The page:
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Video Calls are making is more self conscious about our appearance

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Zoom-study Top BannerWhether it’s for work or to stay in touch with friends and family, nearly everyone is spending more time looking at their face on devices over the past 18 months. That takes a toll. As our cameras and video conferencing software get more and more advanced, we’re left with often unforgiving portrayals of ourselves. No wonder there’s been a significant boom in cosmetic dermatology procedures over the past year!

Advanced Dermatology, a leading aesthetic and medical dermatology practice recently surveyed 1,450 Americans who regularly spend time on video calls, to better understand how they’re affected and what catches their attention on the calls.

Impact of seeing ourselves imageThe impact of seeing ourselves under the harsh scrutiny of Zoom is undeniable: 85 percent say that seeing themselves on video calls has made them more self-conscious about their appearance, and 73 percent say they’re less happy with their appearance now than before the pandemic. (Of course, it doesn’t help that many Americans have not kept up healthy routines over the past 18 months.)

Certainly, there are specific features people focus on, particularly on their faces. Advanced Dermatology asked people about everything that’s in view within a typical video call frame and learned that they are most self-conscious about bags under their eyes, their forehead, their teeth, and hair loss.

Zooming out from particular features, broader “looks” are also captured on video calls, which people

find problematic. Sometimes rather than fixating on how their nose or hair looks, people are left feeling like they look more “tired” or “angry” on a screen.

Survey Results

 

Looking at ourselves in Video Calls ImageThe fact of the matter is, it’s very difficult to not look at yourself on video calls. Our screens effectively become mirrors. Imagine trying to sit in front of a mirror without looking at yourself. Of those Advanced Dermatology surveyed, 83 percent admit they stare at themselves “a lot” on video calls.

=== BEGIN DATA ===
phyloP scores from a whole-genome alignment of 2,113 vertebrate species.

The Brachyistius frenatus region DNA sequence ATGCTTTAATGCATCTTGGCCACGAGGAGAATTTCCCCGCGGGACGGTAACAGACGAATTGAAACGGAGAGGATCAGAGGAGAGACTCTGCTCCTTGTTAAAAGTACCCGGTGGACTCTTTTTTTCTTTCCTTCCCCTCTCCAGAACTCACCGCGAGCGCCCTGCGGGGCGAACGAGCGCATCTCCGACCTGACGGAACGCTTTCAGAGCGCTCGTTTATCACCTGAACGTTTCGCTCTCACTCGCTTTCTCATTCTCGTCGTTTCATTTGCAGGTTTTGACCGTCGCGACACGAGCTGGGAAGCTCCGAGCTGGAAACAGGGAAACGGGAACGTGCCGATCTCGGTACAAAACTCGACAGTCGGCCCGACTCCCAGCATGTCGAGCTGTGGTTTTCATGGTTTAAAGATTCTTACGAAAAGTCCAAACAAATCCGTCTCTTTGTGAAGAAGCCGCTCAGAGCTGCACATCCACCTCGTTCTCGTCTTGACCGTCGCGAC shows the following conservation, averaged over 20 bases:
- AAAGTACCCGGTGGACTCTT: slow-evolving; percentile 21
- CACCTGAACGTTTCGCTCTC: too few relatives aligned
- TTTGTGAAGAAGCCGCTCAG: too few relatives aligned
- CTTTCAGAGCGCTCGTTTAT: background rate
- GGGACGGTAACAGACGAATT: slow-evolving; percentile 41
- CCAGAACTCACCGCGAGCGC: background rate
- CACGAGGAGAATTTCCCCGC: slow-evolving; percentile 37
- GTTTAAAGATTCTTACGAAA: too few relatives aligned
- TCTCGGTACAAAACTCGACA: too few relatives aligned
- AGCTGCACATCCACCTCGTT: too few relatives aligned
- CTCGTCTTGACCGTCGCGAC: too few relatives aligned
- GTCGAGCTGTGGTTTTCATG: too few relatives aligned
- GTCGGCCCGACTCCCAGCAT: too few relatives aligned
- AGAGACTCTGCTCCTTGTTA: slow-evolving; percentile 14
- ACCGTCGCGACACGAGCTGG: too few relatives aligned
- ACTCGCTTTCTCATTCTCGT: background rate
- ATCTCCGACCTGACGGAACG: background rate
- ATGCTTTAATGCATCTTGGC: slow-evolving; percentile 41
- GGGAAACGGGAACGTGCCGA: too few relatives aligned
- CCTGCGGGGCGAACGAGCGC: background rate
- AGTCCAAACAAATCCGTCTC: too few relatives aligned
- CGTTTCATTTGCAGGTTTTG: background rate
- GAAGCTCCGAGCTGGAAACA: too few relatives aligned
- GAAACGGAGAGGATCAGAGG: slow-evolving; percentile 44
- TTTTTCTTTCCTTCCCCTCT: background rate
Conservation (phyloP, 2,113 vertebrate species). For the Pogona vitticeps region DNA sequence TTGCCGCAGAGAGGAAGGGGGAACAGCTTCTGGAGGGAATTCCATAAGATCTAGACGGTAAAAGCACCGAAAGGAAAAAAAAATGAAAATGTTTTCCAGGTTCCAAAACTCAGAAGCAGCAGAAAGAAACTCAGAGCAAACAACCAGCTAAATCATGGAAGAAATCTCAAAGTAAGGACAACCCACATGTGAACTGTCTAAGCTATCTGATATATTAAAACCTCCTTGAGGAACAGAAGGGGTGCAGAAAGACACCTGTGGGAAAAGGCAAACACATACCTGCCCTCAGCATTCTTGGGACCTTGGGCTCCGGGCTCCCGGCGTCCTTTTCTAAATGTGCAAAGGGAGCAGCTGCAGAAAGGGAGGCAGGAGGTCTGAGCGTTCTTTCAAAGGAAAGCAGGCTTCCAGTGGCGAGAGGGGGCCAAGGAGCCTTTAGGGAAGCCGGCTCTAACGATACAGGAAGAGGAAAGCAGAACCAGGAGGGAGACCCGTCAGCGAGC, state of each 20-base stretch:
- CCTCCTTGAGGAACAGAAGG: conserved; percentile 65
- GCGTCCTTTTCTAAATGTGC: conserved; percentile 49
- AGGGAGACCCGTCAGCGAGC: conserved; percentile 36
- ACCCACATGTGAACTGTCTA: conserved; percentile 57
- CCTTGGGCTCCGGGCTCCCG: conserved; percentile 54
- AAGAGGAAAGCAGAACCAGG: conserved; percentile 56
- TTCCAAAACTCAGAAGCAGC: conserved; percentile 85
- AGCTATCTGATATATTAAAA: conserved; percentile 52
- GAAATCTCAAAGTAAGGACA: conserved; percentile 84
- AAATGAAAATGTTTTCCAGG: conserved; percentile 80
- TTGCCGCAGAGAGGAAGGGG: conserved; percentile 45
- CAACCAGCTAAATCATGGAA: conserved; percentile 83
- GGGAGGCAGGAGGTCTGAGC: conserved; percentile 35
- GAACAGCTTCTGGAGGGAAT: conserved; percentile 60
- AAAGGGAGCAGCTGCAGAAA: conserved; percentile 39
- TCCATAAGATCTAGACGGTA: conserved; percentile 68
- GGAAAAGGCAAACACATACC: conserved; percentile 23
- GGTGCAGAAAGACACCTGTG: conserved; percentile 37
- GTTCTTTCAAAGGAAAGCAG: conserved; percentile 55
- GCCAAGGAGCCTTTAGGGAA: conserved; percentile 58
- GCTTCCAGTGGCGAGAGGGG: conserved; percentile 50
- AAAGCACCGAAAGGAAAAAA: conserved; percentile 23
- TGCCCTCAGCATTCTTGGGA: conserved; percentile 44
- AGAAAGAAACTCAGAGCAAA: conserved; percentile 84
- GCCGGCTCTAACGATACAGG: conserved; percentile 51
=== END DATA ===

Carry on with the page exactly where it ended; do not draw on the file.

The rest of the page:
People usually fixate on their own eyes, hair, and forehead more than anything else.

That’s not the only thing we’re staring at. Those who participate in virtual meetings for work are putting their coworkers under the microscope as well. Seventy-eight percent of people have compared their own faces to coworkers’ faces during a virtual meeting, and three in four workers admit they stare at people more in virtual meetings than they would in person, since the dynamic is different, and no one can tell.

Despite all the jokes about people not wearing pants to virtual meetings, the data shows that people are quite aware of the scrutiny they may be under on these calls. Most people don’t just show up casually, without consideration for how they look.

Eighty-seven percent of those surveyed check their appearance before joining any video call and 60 percent use the “touch-up” feature to enhance their appearance when it’s available. On top of that, 76 percent say they’re thinking more carefully about grooming and outfits on video calls now than they were at the beginning of the pandemic.

Survey Results 2

Finally, true to its name, the Zoom Boom is a real phenomenon, and many people are making bigger investments in their appearance as a result of the pandemic. Of those surveyed, 59 percent say they’ve bought skincare products or changed skincare routines specifically because of what they’ve seen on video calls, and 61 percent say they are more interested in cosmetic procedures based on what they’ve seen on video calls.

 

Methodology:  From August 9-10, 2021, Advanced Dermatology surveyed 1,450 Americans who regularly participate in video calls, to ask them how it has affected their perception of themselves. Respondents were 44 percent male and 56 percent female, with an average age of 37 years old and an age range of 18 to 68 years old. For more information go to  https://www.advdermatology.com/

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